5 key UX challenges in the legal sectorLorcan O'Connor,
Here at twentysix, our Experience Design team knows a thing or two about the legal sector. Legal sites need to perform well in the ‘sniff test’ – short visits to gauge trust and experience – should avoid jargon and minimise friction when finding the right person to contact.
Taking insights gathered from quantitative and qualitative research methods, including surveys, Google Analytics, stakeholder workshops, tree testing and usability lab testing, we’ve summarised the 5 key experience challenges that we’ve worked alongside our legal clients to overcome:
Challenge 1: High quality, consistent branding and imagery
Major law firms are rarely natives to digital. The authority of their brand offline is squandered by the online experience, leaving them open to disruption by smaller firms.
A memorable, contemporary design (particularly with bespoke, professional imagery showing real people) will convey trust and prestige. ‘Cheesy’ stock images and inconsistent branding on the other hand can actively harm the perception of the brand.
Image source: Henein Hutchison
- Consistent digital focused brand guidelines
- High quality, bespoke imagery - particularly of the firm’s people
- Testing branding, design and imagery
Challenge 2: Copywriting – lean, jargon free, value-led and supported by proof
Frustration with long, complicated copy was a recurring theme in our research. As digital latecomers, law firms must be hyper aware that users ‘read 25% slower onscreen and skim rather than read’ when writing their content.
The user is looking for an expert, but they will not have the same understanding of the law and related jargon:
"We expect you to know the law; what we really want to know is how you can help"
- Cut to at least 50% of the copy used offline
- Use a ‘pyramid’ structure, starting with succinct scannable bullet points
- Resist the urge to ‘impress’ with complex words and legal jargon
- Convey value propositions and USPs
- Support assertions with recent 3rd party social proof for trust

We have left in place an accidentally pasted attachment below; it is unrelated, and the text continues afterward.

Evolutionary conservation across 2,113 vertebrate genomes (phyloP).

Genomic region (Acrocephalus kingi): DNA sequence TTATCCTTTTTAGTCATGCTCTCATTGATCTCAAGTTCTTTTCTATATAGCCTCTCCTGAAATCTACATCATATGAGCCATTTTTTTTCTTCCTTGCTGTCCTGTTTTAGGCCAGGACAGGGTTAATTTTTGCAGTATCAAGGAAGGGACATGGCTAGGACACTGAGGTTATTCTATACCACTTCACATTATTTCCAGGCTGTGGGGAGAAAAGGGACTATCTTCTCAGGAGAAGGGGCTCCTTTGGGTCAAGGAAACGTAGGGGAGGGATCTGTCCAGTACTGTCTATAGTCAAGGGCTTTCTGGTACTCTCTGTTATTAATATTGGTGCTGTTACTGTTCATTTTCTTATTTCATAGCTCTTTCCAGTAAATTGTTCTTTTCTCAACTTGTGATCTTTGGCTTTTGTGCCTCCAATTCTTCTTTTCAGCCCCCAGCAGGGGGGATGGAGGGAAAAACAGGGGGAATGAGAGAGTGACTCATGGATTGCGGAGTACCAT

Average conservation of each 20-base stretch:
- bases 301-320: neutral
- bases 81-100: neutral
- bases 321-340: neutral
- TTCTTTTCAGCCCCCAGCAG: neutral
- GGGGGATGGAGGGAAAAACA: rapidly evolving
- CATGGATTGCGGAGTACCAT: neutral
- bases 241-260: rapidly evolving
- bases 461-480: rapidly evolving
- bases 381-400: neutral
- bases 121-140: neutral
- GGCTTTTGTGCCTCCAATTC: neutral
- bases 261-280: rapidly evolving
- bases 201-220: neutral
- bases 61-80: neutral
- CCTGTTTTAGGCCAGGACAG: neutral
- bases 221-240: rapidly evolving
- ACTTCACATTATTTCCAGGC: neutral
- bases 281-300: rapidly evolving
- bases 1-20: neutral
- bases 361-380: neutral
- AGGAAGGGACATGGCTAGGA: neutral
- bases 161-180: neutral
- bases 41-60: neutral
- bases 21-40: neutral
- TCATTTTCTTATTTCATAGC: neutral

- Testing comprehension and scannability of content
Challenge 3: Signposting to relevant content for each audience and sector
Law firms can have a huge range of services and several distinct key audiences and sectors. Furthermore, each audience may require content written for their needs, so a service like immigration law may require a unique page for private individuals, major corporates and SMEs.
Users desired immediate, prominent signposting to services grouped for each audience and sector:
“We expect you to know the law; what we really want to know is how you can help"
- Prominently linking to services segmented by audience type and by sector
- Tree testing the proposed information architecture
- Usability testing a prototype before development to validate assumptions
Challenge 4: Finding the right contact
Finding a lawyer is one of the key red routes for most law firms - it’s their expertise that the user will be paying for. Strong imagery of people upfront is also important, providing the ‘scent of information’ to lawyer profiles.
Effective searching and filtering by name, role and seniority is crucial, whereas older sites rely often on a A-Z directory that depends on knowing the lawyer’s name in advance.
- Including images of lawyers and people upfront, linking to people search and profiles
- Fine tune searching and filtering of people results across devices
Challenge 5: Robust lawyer profiles with succinct history, awards, experience and publications
After the homepage, lawyer profiles are one of the most viewed area on the site. Clear call-to-actions to contact by phone, email, office and relevant team members are essential:
“I’ll quickly scan through the summary to assess industry experience then decide if I want to get in touch”
- Ensuring profiles are very lean, organised and consistent
- Demonstrating relevant experience, supporting with case studies, awards and publications
- Ensuring contact CTAs are obvious and persistent
- Testing key templates such as profile pages